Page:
3. There is very strong trend following in international inflows. The majority of the co-movement of flows and returns at quarterly or monthly intervals is actually due to returns predicting future flows.
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THE PORTFOLIO FLOWS: The Interaction Between Flows and Returns 5

Table 9 reports our estimates of the structural parameters, a, b, c, e. Note that the magnitude of coefficient e is affected by the fraction of true inflows that are captured by our data. If State Street clients’ share of total inflow into developed countries is half of their share into emerging markets, then we would expect the developed countries’ coefficient to be twice as large. In any case, our estimates of e are positive and statistically significant.

The estimate for the world suggests that a positive shock to inflows equal to 1 basis point of capitalization results in a contemporaneous increase in prices of 68 basis points. The corresponding coefficient for developed countries is 90 basis points. Of course, if these State Street’s clients account for a fifth of total inflows, then the semi-elasticity is one fifth as big. Even so, this would still be a larger sensitivity to prices than has been previously estimated for flows into US mutual funds.

The estimates of с are universally negative, with all but one being statistically significant at the 5% level. Note that a negative estimate of с (combined with the positive coefficient e) suggests that temporary inflows result in a temporary price increases. However, this does not mean that inflows forecast returns negatively—inflows are strongly persistent as we have seen, so that it is unlikely that inflows today will subside fully tomorrow. Thus, the information content in inflows—which we have seen to be positive in emerging markets—is a result of fact the current inflows predict future inflows, and future inflows drive up future prices.
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THE PORTFOLIO FLOWS: The Interaction Between Flows and Returns 4

This model can be summarized in the following way:
and ^fand XT are decay coefficients to be estimated. £fand Sr represent are the unexpected inflow and shocks to returns; a and b are respective persistence and trend following parameters for order flow, e describes the price impact of unexpected order flow on return, and с represents the extent to which price pressure offsets the information content of inflows. Our structural model can be thought of as a restricted (and over identified) version of the following reduced form model add comment:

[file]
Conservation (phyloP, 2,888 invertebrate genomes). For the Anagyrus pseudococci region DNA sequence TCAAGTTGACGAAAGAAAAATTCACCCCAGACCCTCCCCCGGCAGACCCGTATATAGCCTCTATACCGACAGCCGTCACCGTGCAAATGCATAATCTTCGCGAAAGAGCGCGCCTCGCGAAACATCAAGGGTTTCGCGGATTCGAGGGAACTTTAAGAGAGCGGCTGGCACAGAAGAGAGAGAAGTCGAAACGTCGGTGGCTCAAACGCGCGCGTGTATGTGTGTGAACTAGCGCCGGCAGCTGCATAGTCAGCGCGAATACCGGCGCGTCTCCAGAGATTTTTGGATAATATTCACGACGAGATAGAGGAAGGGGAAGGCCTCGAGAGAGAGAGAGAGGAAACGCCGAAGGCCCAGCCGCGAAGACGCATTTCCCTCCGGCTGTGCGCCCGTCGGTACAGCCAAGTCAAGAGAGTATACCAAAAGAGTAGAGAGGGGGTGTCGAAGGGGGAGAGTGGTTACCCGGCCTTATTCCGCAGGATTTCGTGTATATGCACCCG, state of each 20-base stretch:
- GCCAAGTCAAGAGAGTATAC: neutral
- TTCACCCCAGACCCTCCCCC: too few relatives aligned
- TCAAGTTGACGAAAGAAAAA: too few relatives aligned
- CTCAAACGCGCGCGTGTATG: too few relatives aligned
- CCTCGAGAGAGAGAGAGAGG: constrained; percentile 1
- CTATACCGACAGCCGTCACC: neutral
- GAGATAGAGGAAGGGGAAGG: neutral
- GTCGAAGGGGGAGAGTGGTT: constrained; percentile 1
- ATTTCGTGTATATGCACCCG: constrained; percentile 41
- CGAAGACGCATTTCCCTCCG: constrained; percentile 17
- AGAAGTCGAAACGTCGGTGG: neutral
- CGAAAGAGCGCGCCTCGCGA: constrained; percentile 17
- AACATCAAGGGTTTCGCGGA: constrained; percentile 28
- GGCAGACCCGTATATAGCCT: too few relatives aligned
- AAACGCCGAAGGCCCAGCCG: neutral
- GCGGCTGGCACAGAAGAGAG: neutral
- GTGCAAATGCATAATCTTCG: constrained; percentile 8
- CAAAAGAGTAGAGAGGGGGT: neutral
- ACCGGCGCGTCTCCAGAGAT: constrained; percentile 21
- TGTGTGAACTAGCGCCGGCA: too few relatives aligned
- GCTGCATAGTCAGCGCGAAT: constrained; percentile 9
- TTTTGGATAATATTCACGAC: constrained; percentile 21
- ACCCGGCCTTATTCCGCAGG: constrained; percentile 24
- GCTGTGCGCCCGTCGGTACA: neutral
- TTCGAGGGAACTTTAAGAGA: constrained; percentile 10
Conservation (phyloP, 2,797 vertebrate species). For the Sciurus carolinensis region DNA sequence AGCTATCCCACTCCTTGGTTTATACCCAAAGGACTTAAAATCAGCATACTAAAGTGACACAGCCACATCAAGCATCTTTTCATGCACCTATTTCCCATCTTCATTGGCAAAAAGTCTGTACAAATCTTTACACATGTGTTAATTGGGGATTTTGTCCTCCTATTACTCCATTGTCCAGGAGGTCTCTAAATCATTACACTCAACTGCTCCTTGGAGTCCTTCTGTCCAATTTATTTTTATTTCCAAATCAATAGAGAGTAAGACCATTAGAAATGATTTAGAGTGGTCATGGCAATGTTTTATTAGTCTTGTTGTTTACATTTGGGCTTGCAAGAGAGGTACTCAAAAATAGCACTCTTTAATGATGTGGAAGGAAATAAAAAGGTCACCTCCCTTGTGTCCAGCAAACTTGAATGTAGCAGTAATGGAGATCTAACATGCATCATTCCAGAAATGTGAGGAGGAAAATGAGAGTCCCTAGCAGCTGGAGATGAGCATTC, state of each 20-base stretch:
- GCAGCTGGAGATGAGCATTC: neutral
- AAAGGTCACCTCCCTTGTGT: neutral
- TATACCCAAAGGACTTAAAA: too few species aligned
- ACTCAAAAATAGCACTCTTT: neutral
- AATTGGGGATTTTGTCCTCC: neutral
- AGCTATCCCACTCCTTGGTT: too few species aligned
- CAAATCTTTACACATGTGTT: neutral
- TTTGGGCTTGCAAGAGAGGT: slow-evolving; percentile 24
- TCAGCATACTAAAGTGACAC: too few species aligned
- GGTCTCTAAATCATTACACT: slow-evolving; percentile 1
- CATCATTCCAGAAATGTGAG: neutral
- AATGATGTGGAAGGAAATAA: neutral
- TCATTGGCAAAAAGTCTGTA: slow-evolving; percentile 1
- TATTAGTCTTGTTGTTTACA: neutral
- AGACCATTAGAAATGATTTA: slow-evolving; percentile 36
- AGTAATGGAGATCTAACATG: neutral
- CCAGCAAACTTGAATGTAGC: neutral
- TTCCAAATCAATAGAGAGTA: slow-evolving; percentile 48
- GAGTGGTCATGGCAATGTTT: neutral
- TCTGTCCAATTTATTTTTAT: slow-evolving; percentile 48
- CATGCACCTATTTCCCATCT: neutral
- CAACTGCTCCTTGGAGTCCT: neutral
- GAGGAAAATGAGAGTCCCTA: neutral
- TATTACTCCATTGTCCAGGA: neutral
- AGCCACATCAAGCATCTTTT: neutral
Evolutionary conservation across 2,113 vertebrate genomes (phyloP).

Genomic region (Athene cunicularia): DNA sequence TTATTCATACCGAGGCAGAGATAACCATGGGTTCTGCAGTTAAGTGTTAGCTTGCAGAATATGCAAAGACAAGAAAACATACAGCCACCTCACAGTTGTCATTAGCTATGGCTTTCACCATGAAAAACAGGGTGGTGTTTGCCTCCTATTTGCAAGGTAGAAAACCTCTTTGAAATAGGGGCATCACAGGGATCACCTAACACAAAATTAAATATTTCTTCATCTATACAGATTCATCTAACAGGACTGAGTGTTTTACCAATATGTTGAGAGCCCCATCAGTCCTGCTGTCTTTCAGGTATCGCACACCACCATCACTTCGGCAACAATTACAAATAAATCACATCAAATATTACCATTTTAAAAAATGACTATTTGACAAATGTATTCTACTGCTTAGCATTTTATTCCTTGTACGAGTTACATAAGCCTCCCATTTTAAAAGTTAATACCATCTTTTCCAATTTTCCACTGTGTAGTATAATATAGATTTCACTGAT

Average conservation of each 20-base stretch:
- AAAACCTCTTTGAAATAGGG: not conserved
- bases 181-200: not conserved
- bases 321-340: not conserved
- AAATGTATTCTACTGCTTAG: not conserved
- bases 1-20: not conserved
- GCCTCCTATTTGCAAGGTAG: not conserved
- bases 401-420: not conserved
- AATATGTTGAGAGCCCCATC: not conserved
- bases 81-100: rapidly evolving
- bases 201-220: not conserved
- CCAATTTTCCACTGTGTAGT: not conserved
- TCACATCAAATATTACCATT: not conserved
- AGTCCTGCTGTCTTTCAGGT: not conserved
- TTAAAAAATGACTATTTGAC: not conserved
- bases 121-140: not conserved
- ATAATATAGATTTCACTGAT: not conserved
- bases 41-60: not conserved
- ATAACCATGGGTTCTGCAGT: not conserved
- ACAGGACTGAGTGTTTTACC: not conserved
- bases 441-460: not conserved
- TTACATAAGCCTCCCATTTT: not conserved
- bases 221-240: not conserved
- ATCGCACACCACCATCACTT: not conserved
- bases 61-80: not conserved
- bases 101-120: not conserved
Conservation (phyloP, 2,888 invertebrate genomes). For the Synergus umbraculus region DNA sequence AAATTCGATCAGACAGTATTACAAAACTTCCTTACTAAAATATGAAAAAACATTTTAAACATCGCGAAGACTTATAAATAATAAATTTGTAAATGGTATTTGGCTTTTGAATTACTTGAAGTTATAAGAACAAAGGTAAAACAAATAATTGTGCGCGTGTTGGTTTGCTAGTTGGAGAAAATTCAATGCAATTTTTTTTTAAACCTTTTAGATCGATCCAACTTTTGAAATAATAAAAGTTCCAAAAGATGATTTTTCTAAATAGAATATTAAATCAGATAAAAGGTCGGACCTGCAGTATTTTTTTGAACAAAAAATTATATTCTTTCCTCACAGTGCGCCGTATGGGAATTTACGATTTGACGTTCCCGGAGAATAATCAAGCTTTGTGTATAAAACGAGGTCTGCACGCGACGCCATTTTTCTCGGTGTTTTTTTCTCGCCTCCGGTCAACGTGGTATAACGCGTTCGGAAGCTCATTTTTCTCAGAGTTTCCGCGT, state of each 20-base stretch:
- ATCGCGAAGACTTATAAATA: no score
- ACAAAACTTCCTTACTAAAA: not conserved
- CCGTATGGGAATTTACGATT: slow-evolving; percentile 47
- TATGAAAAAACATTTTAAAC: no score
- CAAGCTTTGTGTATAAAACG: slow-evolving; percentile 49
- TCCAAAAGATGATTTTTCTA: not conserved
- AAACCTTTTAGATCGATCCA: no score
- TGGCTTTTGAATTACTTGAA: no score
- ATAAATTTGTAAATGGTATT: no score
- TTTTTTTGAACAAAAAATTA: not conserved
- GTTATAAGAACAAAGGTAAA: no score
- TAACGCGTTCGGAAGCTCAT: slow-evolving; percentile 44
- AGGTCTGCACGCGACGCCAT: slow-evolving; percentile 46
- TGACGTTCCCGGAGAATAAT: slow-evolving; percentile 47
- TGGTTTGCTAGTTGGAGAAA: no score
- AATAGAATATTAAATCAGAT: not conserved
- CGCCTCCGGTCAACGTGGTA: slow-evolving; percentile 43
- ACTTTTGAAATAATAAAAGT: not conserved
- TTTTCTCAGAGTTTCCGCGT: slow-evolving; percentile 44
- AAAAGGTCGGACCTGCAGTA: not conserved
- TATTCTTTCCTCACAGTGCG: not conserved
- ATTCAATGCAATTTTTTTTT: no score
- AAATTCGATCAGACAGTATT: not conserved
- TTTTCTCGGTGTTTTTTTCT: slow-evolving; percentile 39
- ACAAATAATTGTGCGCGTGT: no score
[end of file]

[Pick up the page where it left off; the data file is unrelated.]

where the distributed lag is the same as in the structural model. Parameters 71,t and K2l show the incremental predictability of lagged flows for future flows and returns, respectively. Similarly, TC,2 and 7I22 show the incremental predictability of lagged returns for future flows and returns.
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THE PORTFOLIO FLOWS: The Interaction Between Flows and Returns 3

Pursuing this line of thinking one step further, we investigate the covariances of idiosyncratic (country specific) portion of flows from equation (1). This is the portion of flows that the Brennan and Cao local-information story emphasizes. Table 6 shows that country specific flows differ from regional factors in several important ways. First, the country-specific flows affect prices less than the regional factor does.

Estimated CVRs are smaller and less statistically significant than those reported in Tables 5. Second, with a few exceptions, country-specific flows seem unrelated to past returns. Third, idiosyncratic flows have only modest predictive power—positive or negative—for future returns. Overall, the results suggest that idiosyncratic flows behave according to our simplest null hypothesis: that flows are relatively uncorrelated with each other and with returns. This is directly at odds with the Brennan and Cao story, which implies a strong correlation between idiosyncratic flows and local returns.
Tables 7 and 8 are analogous to Tables 5 and 6, except that they focuses on excess currency (not equity) returns. Table 7 results are similar to Table 5 in that flows predict currency returns in emerging markets, but not in developed markets.
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THE PORTFOLIO FLOWS: The Interaction Between Flows and Returns 2

Table 5 presents the decomposition of the quarterly covariance of flows and equity returns at the regional level. The first column reports the actual CKR-statistic with к set equal to 60 (quarterly decomposition.) For the purposes of inference, the variance of the СКЯ-statistic and its components is estimated from the heteroscedasticity-consistent variances of the daily p estimates add comment.

The first point to note about the tables is that they show clearly the benefit of using daily data instead of monthly or quarterly data. As we can see from Table 5, Panel B, contemporaneous covariance, accounts for at most 13% of measured quarterly covariance. We can see that only a third of the quarterly covariance between flows and equity returns can be attributed to the window period from -5 days to +5 days.

Table 5 also shows the decomposition of the lag and lead effects. For both developed markets and emerging markets, it is clear that most of the CKK-statistic is due to component (a). As mentioned earlier, the size and significance of component (a) tell a simple story of investor “trend chasing” behavior. In other words, positive local stock market returns result in future local inflows.